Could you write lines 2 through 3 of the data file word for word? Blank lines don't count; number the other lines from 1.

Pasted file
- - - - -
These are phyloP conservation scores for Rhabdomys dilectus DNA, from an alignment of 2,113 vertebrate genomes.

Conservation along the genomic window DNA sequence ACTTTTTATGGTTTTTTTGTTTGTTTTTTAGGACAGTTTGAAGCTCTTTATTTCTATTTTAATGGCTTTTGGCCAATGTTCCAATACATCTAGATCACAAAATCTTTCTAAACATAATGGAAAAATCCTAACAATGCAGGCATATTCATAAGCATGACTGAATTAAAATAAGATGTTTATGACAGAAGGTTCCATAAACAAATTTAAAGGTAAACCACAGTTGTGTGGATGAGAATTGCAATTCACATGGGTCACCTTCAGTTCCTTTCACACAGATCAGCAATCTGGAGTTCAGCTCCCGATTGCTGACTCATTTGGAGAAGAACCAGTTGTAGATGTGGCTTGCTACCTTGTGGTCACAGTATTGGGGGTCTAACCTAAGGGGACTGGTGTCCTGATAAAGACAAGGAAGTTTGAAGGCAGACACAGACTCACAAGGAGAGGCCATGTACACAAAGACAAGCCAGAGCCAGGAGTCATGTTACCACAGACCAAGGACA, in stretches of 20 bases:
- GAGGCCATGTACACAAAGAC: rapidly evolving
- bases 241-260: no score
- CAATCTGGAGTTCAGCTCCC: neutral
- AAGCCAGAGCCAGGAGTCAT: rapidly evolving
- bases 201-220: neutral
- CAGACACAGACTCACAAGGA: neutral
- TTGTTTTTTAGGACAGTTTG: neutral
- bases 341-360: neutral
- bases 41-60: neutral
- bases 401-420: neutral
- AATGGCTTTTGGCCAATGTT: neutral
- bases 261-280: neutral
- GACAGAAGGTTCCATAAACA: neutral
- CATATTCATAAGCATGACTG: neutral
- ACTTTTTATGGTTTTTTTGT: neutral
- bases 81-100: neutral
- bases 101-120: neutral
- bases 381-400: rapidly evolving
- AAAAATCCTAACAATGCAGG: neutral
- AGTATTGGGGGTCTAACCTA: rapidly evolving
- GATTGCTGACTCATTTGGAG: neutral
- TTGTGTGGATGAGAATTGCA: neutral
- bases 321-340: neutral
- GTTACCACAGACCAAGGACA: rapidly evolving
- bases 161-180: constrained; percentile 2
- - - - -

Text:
Conservation along the genomic window DNA sequence ACTTTTTATGGTTTTTTTGTTTGTTTTTTAGGACAGTTTGAAGCTCTTTATTTCTATTTTAATGGCTTTTGGCCAATGTTCCAATACATCTAGATCACAAAATCTTTCTAAACATAATGGAAAAATCCTAACAATGCAGGCATATTCATAAGCATGACTGAATTAAAATAAGATGTTTATGACAGAAGGTTCCATAAACAAATTTAAAGGTAAACCACAGTTGTGTGGATGAGAATTGCAATTCACATGGGTCACCTTCAGTTCCTTTCACACAGATCAGCAATCTGGAGTTCAGCTCCCGATTGCTGACTCATTTGGAGAAGAACCAGTTGTAGATGTGGCTTGCTACCTTGTGGTCACAGTATTGGGGGTCTAACCTAAGGGGACTGGTGTCCTGATAAAGACAAGGAAGTTTGAAGGCAGACACAGACTCACAAGGAGAGGCCATGTACACAAAGACAAGCCAGAGCCAGGAGTCATGTTACCACAGACCAAGGACA, in stretches of 20 bases:
- GAGGCCATGTACACAAAGAC: rapidly evolving